Posts for tag: pregnancy
What Is Pregnancy Gingivitis?
During pregnancy, there is a change in the hormones (generally from an increase in estrogen,) which can cause the gum tissues to be more inflamed and tender. This is a common symptom of pregnancy and is called pregnancy gingivitis. Often pregnancy gingivitis will occur in the first or second trimester but can occur at any point during pregnancy and even into nursing. Some women experience pregnancy gingivitis, and some women do not. The symptoms of pregnancy gingivitis can be managed with regular and proper oral care. Pregnancy gingivitis will go away after birth and nursing or when hormone levels return to normal.
Signs and Symptoms
- Red, puffy, inflamed gum tissue around the teeth
- Gums that are more susceptible to bleeding when brushing and flossing
- Gums that are more tender or sensitive to brushing and flossing
- More bleeding and inflammation than usual in response to a small amount of plaque
- Gum tumours, which are growths of gum tissue usually localized between teeth
- Bad breath may or may not be present
- In severe cases, there is a breakdown of gum and bone support, leading to gum disease and even loose teeth, but this is rare
Prevention Of Pregnancy Gingivits
It is essential to maintain proper brushing and flossing habits during pregnancy. Make sure to brush your teeth at least twice a day and to floss at least once a day, even if there is some bleeding and it is more tender than usual. Use a CDA approved mouthwash to reduce the total number of oral bacteria. Make sure you are eating a balanced diet that is rich in nutrients and vitamins. It may also be recommended to see your dentist and dental hygienist more frequently for dental cleanings and checkups, depending on the symptoms.
While pregnancy is an exciting time for expectant mothers, it can pose extra health challenges. This is especially true regarding dental health.
Because of hormonal changes that naturally occur during pregnancy, your teeth and gums are at higher risk for dental disease. These changes can increase cravings for carbohydrates, particularly sugar. Increased sugar consumption feeds bacteria found in dental plaque, which is most responsible for tooth decay and periodontal (gum) disease.
Hormonal changes can also make your gums more susceptible to infection. Conditions may be favorable for a form of gum disease called pregnancy gingivitis, which can begin as an infection in the surface layers of the gums. But like other forms of gum disease, pregnancy gingivitis can advance below the gum line and lead to serious health consequences.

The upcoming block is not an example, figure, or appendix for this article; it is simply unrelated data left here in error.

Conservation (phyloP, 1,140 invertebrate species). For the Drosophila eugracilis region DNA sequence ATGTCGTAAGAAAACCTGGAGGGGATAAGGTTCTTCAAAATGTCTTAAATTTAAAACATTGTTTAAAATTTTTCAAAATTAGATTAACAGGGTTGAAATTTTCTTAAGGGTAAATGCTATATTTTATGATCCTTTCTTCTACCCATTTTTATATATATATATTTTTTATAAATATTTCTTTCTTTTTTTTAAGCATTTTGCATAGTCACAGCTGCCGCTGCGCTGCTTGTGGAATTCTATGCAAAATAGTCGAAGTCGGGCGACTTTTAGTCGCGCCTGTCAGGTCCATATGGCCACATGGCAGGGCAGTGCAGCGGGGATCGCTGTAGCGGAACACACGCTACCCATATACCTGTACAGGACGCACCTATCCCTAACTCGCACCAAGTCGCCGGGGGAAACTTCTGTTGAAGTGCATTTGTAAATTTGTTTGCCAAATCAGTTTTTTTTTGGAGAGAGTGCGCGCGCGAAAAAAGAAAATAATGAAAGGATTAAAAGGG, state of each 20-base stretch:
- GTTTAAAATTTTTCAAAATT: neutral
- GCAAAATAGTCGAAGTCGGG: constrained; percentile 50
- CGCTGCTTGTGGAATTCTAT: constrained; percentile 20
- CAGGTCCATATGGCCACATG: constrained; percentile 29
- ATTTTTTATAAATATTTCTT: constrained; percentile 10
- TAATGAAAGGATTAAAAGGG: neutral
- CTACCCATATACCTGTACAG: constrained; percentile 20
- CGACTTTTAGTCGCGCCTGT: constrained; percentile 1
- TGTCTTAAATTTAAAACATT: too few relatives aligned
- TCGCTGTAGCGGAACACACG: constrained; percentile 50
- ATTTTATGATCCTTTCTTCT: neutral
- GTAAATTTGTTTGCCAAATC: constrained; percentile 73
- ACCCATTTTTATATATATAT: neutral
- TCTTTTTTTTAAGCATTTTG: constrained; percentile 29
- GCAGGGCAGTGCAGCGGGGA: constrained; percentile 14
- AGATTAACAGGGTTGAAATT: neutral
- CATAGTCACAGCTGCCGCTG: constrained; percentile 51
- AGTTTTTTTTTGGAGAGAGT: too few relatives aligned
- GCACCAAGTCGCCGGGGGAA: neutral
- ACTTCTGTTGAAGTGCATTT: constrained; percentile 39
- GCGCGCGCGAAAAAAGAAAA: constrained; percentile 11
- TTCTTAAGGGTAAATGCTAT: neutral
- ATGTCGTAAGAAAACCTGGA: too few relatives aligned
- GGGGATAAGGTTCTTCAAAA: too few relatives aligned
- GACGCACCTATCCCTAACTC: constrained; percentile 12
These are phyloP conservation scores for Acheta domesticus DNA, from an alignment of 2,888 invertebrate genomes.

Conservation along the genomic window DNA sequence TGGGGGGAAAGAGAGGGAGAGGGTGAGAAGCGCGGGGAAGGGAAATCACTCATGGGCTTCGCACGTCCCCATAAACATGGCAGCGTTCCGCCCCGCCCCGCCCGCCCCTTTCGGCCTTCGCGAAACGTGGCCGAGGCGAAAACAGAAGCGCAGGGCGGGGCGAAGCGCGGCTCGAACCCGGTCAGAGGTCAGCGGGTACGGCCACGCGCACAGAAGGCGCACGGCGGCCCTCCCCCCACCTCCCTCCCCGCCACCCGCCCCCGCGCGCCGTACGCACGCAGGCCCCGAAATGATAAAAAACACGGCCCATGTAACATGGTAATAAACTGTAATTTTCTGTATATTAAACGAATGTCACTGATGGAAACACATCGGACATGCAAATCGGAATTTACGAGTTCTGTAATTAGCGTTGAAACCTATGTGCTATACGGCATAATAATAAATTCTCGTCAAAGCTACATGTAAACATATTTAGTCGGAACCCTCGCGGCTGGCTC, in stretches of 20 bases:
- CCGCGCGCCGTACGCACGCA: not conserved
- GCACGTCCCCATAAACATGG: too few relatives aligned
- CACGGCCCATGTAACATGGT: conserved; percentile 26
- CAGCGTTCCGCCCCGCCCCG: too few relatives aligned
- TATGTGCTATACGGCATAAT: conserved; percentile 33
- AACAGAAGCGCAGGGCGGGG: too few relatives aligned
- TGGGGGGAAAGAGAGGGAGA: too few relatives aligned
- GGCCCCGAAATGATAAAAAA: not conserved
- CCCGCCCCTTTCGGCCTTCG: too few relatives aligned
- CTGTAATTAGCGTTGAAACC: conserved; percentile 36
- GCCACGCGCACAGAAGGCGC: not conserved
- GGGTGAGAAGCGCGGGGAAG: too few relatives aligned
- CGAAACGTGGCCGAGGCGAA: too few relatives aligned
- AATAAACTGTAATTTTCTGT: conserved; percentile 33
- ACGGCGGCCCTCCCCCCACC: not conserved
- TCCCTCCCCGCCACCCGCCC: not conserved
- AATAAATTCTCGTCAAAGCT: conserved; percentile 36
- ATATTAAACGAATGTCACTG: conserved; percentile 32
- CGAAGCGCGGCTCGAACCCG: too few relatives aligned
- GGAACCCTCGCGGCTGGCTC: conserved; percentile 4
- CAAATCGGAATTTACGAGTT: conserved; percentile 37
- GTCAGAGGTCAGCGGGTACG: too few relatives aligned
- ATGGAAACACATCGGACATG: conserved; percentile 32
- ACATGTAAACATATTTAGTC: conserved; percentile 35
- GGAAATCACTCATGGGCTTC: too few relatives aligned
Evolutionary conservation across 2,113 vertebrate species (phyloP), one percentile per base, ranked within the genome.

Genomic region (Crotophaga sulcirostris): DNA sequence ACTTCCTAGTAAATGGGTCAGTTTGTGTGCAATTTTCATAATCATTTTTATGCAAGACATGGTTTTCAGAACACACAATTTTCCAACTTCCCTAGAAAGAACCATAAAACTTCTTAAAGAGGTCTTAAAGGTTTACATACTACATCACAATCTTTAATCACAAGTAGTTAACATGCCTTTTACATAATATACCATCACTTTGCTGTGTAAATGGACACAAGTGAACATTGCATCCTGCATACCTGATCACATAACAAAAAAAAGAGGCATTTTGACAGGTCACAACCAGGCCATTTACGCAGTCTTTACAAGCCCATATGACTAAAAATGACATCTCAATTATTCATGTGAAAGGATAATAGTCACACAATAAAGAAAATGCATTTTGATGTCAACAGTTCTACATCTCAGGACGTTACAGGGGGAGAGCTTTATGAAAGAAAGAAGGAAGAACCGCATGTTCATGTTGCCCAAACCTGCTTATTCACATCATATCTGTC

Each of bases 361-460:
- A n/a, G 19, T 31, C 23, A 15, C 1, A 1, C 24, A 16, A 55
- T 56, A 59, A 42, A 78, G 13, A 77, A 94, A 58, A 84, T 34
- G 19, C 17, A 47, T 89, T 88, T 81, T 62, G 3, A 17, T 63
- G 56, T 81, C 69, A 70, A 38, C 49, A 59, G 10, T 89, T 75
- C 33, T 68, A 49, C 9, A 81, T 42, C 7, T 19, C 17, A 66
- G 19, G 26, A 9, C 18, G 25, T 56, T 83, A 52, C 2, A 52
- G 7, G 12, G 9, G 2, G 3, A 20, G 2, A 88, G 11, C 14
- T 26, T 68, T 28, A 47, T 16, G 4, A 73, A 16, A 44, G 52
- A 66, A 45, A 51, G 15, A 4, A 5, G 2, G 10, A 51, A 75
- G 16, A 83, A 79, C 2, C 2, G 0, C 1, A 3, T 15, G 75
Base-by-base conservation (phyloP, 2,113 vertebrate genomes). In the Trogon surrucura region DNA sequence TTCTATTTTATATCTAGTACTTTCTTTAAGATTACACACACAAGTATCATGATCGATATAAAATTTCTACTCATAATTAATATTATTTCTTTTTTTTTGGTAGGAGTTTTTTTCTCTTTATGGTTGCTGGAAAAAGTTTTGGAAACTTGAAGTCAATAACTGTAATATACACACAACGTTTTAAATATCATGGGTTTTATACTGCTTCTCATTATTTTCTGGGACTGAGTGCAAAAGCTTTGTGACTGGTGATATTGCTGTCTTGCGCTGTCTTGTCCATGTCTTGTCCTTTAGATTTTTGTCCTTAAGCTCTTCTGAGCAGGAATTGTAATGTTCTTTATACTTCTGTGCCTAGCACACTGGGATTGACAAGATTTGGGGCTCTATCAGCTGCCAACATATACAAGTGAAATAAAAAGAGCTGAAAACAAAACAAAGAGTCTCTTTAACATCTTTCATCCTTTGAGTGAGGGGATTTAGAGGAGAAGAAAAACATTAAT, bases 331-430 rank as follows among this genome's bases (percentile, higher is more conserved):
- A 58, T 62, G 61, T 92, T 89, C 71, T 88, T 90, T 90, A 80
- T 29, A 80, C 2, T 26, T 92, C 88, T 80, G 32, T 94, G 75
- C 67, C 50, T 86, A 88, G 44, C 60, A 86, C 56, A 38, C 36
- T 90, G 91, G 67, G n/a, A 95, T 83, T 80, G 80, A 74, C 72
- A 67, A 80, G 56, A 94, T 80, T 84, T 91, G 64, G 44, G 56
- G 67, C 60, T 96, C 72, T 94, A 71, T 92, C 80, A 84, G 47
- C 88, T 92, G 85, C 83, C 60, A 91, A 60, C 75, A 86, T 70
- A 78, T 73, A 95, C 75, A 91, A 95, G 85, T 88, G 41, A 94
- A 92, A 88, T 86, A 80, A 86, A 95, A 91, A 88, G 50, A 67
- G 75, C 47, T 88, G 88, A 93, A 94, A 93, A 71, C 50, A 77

Because of this "pregnancy effect" on your teeth and gums, there are some things to which you should pay heed while you're expecting. First and foremost, keep up a daily regimen of brushing and flossing to remove accumulated dental plaque. You should also control your sugar intake to minimize bacterial growth that can cause disease.
It's also important for you to continue regular dental visits during your pregnancy. Your dentist will monitor your dental health and initiate treatment if you begin to show signs of disease. Besides professional cleanings, your dentist may also prescribe antibacterial mouthrinses to combat bacteria.
As far as dental procedures, essential treatments like fillings, root canals or extractions are usually considered safe to perform during pregnancy. But elective treatments of a cosmetic nature are best postponed until after your baby's delivery.
One last tip: because of the higher risk of tooth decay or gum disease, be on the lookout for any abnormal signs in your mouth. This includes spots on the teeth, tooth pain or swollen, reddened or bleeding gums. If you see any of these signs, see your dentist as soon as possible.
Your teeth and gums are indeed at risk for disease during pregnancy. But daily hygiene, regular dental care and attention to signs of disease can help keep that danger at bay.
If you would like more information on prenatal dental care, please contact us or schedule an appointment for a consultation. You can also learn more about this topic by reading the Dear Doctor magazine article “Dental Care During Pregnancy.”